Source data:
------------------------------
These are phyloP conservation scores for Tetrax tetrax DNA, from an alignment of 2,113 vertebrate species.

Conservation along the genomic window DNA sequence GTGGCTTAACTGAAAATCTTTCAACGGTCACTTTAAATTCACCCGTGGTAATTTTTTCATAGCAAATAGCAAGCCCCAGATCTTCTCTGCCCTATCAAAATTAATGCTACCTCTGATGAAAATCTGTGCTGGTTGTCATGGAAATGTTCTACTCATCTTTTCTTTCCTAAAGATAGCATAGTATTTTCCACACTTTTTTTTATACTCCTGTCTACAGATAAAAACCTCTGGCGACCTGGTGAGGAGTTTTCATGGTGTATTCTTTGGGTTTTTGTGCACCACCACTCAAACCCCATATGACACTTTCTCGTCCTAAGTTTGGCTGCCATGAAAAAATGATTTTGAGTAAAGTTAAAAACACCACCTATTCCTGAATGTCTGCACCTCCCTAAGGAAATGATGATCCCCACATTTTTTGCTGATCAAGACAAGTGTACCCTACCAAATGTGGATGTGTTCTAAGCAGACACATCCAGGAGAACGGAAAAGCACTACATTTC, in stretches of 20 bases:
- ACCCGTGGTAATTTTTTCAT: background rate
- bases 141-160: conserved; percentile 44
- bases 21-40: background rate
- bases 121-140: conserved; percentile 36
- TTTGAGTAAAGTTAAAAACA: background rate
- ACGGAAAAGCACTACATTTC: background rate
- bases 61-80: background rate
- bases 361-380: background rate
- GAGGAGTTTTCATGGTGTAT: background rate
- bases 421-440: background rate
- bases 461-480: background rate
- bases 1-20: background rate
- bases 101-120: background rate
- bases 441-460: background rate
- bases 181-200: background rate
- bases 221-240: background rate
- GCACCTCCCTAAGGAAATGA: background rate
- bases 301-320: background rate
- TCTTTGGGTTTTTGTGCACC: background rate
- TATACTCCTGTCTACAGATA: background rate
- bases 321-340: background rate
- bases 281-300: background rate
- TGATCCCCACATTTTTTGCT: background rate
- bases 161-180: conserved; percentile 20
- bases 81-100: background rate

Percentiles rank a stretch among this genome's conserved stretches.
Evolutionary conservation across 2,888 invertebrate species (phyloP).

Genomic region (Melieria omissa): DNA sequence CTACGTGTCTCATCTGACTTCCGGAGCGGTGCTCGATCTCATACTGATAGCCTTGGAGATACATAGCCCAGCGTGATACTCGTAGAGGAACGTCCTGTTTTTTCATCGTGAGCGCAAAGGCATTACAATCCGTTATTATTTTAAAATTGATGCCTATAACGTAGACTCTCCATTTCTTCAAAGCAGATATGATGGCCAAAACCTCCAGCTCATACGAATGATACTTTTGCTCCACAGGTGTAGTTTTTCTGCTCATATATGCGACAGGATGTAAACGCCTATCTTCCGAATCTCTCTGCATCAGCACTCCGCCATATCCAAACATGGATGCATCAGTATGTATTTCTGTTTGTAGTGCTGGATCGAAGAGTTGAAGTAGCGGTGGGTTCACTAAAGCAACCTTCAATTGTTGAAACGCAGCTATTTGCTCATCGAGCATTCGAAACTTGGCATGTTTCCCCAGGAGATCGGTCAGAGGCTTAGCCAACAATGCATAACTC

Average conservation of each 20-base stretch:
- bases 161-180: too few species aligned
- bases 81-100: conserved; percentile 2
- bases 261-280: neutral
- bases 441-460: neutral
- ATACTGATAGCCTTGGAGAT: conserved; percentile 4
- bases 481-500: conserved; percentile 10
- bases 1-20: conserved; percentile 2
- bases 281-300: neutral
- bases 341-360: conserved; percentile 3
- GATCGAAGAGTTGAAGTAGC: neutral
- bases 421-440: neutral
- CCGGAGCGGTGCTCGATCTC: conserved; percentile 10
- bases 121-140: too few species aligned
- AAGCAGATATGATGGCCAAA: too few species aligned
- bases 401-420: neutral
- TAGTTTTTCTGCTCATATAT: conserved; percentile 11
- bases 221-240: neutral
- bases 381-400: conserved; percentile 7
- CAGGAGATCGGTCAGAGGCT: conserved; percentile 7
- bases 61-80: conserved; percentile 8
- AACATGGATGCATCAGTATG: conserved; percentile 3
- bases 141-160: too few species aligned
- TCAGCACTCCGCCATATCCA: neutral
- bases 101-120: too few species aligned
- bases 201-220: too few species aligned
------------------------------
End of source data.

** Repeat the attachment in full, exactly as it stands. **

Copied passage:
These are phyloP conservation scores for Tetrax tetrax DNA, from an alignment of 2,113 vertebrate species.

Conservation along the genomic window DNA sequence GTGGCTTAACTGAAAATCTTTCAACGGTCACTTTAAATTCACCCGTGGTAATTTTTTCATAGCAAATAGCAAGCCCCAGATCTTCTCTGCCCTATCAAAATTAATGCTACCTCTGATGAAAATCTGTGCTGGTTGTCATGGAAATGTTCTACTCATCTTTTCTTTCCTAAAGATAGCATAGTATTTTCCACACTTTTTTTTATACTCCTGTCTACAGATAAAAACCTCTGGCGACCTGGTGAGGAGTTTTCATGGTGTATTCTTTGGGTTTTTGTGCACCACCACTCAAACCCCATATGACACTTTCTCGTCCTAAGTTTGGCTGCCATGAAAAAATGATTTTGAGTAAAGTTAAAAACACCACCTATTCCTGAATGTCTGCACCTCCCTAAGGAAATGATGATCCCCACATTTTTTGCTGATCAAGACAAGTGTACCCTACCAAATGTGGATGTGTTCTAAGCAGACACATCCAGGAGAACGGAAAAGCACTACATTTC, in stretches of 20 bases:
- ACCCGTGGTAATTTTTTCAT: background rate
- bases 141-160: conserved; percentile 44
- bases 21-40: background rate
- bases 121-140: conserved; percentile 36
- TTTGAGTAAAGTTAAAAACA: background rate
- ACGGAAAAGCACTACATTTC: background rate
- bases 61-80: background rate
- bases 361-380: background rate
- GAGGAGTTTTCATGGTGTAT: background rate
- bases 421-440: background rate
- bases 461-480: background rate
- bases 1-20: background rate
- bases 101-120: background rate
- bases 441-460: background rate
- bases 181-200: background rate
- bases 221-240: background rate
- GCACCTCCCTAAGGAAATGA: background rate
- bases 301-320: background rate
- TCTTTGGGTTTTTGTGCACC: background rate
- TATACTCCTGTCTACAGATA: background rate
- bases 321-340: background rate
- bases 281-300: background rate
- TGATCCCCACATTTTTTGCT: background rate
- bases 161-180: conserved; percentile 20
- bases 81-100: background rate

Percentiles rank a stretch among this genome's conserved stretches.
Evolutionary conservation across 2,888 invertebrate species (phyloP).

Genomic region (Melieria omissa): DNA sequence CTACGTGTCTCATCTGACTTCCGGAGCGGTGCTCGATCTCATACTGATAGCCTTGGAGATACATAGCCCAGCGTGATACTCGTAGAGGAACGTCCTGTTTTTTCATCGTGAGCGCAAAGGCATTACAATCCGTTATTATTTTAAAATTGATGCCTATAACGTAGACTCTCCATTTCTTCAAAGCAGATATGATGGCCAAAACCTCCAGCTCATACGAATGATACTTTTGCTCCACAGGTGTAGTTTTTCTGCTCATATATGCGACAGGATGTAAACGCCTATCTTCCGAATCTCTCTGCATCAGCACTCCGCCATATCCAAACATGGATGCATCAGTATGTATTTCTGTTTGTAGTGCTGGATCGAAGAGTTGAAGTAGCGGTGGGTTCACTAAAGCAACCTTCAATTGTTGAAACGCAGCTATTTGCTCATCGAGCATTCGAAACTTGGCATGTTTCCCCAGGAGATCGGTCAGAGGCTTAGCCAACAATGCATAACTC

Average conservation of each 20-base stretch:
- bases 161-180: too few species aligned
- bases 81-100: conserved; percentile 2
- bases 261-280: neutral
- bases 441-460: neutral
- ATACTGATAGCCTTGGAGAT: conserved; percentile 4
- bases 481-500: conserved; percentile 10
- bases 1-20: conserved; percentile 2
- bases 281-300: neutral
- bases 341-360: conserved; percentile 3
- GATCGAAGAGTTGAAGTAGC: neutral
- bases 421-440: neutral
- CCGGAGCGGTGCTCGATCTC: conserved; percentile 10
- bases 121-140: too few species aligned
- AAGCAGATATGATGGCCAAA: too few species aligned
- bases 401-420: neutral
- TAGTTTTTCTGCTCATATAT: conserved; percentile 11
- bases 221-240: neutral
- bases 381-400: conserved; percentile 7
- CAGGAGATCGGTCAGAGGCT: conserved; percentile 7
- bases 61-80: conserved; percentile 8
- AACATGGATGCATCAGTATG: conserved; percentile 3
- bases 141-160: too few species aligned
- TCAGCACTCCGCCATATCCA: neutral
- bases 101-120: too few species aligned
- bases 201-220: too few species aligned